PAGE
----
With the de Havilland designed Tiger Moth biplane proving to be such an important pilot training aircraft during the Second World War, it is no wonder that the same company would have a say in producing its replacement, when both the RCAF and Royal Air Force were looking to upgrade their primary pilot training capabilities. In order to keep pace with wartime aircraft production and to allow increasing numbers of Canadian airmen to be trained, de Havilland established an overseas subsidiary in Canada, the de Havilland Aircraft Company of Canada.
Following the end of WWII, the company began design work on a new aircraft, one intended as a replacement for the ageing Tiger Moths still in RCAF service. A tandem two seat monoplane, the new trainer incorporated many advances over its predecessor, but shared many of its design philosophies, in that it was intended to be both simple to maintain and relatively forgiving to fly - these aircraft needed to be in the air, earning their keep. Having the distinction of being the first aircraft type designed and built by de Havilland Canada, the first Chipmunk took to the skies in May 1946 and almost immediately gained interest from the military. By April 1948, the Royal Canadian Air Force had taken delivery of their first Chipmunk, but they were not the only ones admiring the qualities of this extremely capable aeroplane. The vast majority of the 1,283 de Havilland Chipmunks built would be manufactured under licence in the UK, in factories at Hatfield and Chester, with around 735 of these going on to see service with the Royal Air Force, again as the direct replacement for the venerable old Tiger Moth.
In RAF service, the British built machines were known as the de Havilland Chipmunk Mk.10 and they would go on to provide basic flight training support many thousands of future military aviators, in addition to providing air experience opportunities for many more as part of the University Air Squadron organisation. Despite being a Canadian design, the Chipmunk has become one of the most recognisable Royal Air Force aircraft of the post war era and has enjoyed a military career which began in the early 1950s and continues to this day. The Battle of Britain Memorial Flight still operate two Chipmunks regularly, providing currency training for aircrew assigned to fly the unit’s historic ‘taildraggers’ and also to allow crews to reconnoitre new display venues in advance of their show appearance. In other situations, the aircraft can be used to deliver replacement aircrew or spare parts, whilst the Flight’s Spitfires and Hurricanes are out on display duties during the Airshow season. These two Chipmunks have ensured that the aircraft must now be regarded as one of the longest serving types in Royal Air Force History. With such an impressive military pedigree as this, it is also interesting to note that the Chipmunk has gone on to become one of the most popular aircraft types on the civilian aviation scheme and it is estimated that well over 300 aircraft are still in airworthy condition worldwide.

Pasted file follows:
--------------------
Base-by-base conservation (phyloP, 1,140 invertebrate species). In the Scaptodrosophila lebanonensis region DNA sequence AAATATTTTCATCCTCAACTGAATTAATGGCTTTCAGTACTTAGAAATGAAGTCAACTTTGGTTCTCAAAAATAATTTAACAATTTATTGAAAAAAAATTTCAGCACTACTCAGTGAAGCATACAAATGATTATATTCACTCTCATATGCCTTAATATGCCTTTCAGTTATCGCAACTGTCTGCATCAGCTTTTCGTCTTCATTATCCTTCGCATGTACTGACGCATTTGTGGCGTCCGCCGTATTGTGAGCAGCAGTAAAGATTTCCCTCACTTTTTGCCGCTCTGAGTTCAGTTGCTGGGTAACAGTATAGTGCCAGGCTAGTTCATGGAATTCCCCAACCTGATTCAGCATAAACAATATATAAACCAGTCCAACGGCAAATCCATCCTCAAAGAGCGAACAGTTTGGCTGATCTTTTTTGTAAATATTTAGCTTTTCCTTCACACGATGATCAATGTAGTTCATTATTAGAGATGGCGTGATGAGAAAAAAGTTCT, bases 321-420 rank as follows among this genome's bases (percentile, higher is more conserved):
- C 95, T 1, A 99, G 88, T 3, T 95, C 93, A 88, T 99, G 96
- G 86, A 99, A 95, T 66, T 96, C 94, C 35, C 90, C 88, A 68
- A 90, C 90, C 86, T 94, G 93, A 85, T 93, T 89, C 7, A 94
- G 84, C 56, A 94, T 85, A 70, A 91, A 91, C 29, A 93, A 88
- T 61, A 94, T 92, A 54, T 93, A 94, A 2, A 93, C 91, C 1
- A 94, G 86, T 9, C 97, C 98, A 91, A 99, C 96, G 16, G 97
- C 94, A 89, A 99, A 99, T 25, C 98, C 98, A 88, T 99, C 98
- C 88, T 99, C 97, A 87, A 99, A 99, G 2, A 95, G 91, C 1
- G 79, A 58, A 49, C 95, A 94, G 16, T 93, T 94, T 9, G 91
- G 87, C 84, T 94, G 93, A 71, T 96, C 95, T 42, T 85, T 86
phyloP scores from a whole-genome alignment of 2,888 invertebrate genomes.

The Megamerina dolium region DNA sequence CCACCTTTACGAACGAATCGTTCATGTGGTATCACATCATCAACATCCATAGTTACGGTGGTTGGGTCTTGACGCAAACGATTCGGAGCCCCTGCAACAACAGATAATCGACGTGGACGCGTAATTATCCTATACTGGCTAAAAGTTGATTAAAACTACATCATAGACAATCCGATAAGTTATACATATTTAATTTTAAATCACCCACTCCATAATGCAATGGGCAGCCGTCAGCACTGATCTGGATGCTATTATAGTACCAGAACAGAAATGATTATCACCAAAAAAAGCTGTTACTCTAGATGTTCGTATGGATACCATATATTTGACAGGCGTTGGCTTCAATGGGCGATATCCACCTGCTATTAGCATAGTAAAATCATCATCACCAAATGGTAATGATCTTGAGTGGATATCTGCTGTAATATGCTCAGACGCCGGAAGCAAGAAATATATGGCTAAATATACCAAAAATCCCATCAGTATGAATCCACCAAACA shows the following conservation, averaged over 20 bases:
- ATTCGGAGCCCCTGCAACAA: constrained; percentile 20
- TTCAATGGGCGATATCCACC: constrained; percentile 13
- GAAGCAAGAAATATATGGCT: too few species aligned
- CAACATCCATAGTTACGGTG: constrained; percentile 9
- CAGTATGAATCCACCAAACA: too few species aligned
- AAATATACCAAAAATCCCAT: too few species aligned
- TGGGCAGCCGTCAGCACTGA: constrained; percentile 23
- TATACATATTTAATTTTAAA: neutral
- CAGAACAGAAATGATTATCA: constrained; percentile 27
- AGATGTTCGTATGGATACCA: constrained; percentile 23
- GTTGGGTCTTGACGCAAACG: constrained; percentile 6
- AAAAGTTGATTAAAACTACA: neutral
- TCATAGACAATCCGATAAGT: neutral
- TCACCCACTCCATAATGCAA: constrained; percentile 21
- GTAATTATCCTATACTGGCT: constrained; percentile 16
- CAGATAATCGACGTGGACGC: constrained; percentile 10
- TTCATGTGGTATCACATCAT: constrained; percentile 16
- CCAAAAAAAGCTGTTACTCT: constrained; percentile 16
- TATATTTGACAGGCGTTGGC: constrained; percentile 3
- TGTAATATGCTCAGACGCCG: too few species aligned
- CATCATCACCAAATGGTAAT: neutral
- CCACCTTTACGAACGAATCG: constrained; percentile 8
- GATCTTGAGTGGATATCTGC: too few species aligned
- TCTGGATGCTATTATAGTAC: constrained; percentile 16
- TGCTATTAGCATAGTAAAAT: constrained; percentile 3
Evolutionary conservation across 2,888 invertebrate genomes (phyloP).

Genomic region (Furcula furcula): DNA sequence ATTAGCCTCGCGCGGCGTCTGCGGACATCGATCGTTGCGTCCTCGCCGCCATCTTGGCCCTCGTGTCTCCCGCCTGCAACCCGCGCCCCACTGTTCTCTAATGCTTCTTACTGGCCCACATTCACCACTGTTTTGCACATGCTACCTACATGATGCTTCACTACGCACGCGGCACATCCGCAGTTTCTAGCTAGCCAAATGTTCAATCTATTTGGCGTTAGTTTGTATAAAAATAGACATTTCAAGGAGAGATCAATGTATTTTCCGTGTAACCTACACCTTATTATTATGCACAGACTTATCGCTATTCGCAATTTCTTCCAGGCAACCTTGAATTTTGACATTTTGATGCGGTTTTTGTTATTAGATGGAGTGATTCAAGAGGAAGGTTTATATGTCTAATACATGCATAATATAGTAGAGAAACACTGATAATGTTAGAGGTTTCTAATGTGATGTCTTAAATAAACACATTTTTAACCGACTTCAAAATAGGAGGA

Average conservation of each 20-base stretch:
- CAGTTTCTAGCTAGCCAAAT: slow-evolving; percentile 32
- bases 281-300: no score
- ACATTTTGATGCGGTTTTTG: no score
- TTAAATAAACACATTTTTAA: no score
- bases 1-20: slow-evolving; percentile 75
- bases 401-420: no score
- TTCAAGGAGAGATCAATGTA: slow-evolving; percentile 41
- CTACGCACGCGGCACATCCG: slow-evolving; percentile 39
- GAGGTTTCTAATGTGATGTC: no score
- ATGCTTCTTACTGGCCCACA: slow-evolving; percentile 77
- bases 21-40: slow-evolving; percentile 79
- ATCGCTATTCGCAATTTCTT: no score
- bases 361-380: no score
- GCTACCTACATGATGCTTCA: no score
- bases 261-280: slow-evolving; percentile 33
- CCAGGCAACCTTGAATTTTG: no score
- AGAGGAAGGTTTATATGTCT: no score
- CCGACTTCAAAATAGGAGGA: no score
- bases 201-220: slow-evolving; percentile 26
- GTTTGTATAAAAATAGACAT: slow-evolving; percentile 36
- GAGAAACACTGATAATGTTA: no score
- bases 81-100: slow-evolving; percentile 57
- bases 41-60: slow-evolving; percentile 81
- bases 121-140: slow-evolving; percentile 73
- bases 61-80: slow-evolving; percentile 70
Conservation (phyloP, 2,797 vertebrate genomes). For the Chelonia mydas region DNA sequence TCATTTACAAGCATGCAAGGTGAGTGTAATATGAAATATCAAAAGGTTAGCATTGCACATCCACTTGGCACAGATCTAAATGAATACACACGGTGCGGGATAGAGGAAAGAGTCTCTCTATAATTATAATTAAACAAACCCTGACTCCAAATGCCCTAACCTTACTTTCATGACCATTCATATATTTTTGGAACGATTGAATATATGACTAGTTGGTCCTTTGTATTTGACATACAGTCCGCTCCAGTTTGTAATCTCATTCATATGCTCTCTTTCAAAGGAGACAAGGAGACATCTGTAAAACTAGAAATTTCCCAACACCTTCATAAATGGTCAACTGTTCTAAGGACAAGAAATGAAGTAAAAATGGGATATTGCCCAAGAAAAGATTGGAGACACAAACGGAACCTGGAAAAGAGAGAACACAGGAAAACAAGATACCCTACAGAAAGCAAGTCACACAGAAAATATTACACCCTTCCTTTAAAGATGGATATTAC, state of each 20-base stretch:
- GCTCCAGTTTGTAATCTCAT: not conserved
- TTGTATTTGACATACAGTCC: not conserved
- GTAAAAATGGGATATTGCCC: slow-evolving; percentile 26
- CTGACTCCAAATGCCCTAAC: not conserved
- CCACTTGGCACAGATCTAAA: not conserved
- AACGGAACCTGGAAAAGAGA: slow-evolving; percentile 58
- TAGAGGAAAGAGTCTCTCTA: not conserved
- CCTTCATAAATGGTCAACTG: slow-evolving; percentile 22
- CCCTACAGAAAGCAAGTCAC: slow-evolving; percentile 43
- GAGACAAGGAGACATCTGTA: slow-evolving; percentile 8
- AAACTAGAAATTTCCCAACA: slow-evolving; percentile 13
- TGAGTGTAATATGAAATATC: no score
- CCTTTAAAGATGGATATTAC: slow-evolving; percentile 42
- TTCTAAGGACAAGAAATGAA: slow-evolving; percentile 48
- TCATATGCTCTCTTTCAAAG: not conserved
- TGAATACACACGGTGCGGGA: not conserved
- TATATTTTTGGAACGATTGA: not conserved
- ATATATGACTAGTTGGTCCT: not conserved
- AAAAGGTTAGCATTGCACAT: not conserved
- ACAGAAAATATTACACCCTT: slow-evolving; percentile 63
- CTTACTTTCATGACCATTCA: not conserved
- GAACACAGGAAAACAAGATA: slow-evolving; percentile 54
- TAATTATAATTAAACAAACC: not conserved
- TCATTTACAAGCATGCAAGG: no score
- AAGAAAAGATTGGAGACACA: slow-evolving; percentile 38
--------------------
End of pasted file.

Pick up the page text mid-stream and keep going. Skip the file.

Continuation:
Sometimes unfairly described as ‘The poor man’s Spitfire’, the Chipmunk surely now has to be regarded as a historic aircraft in its own right and one which continues to underline the effectiveness of its design. With aircraft formerly serving with the RAF, Army Air Corps, Royal Navy and the mount of several RAF display teams, there is no shortage of attractive schemes available for you to present your Chipmunk in if you are lucky enough to own one, not to mention the fact that the aircraft would also be operated by several overseas air forces all over the world. As a training aeroplane, it is obvious that more people would have experience with the de Havilland Chipmunk as opposed to the more glamorous front line aircraft types which are so popular with enthusiasts, however, the opportunity to still fly in one of these historic aeroplanes ensures that it continues to be held in great affection by owners and enthusiasts alike. Importantly, the Chipmunk is still fulfilling the role for which it was originally designed when making its first flight 74 years ago, providing basic flying training and allowing people to experience the thrill of flying for the first time.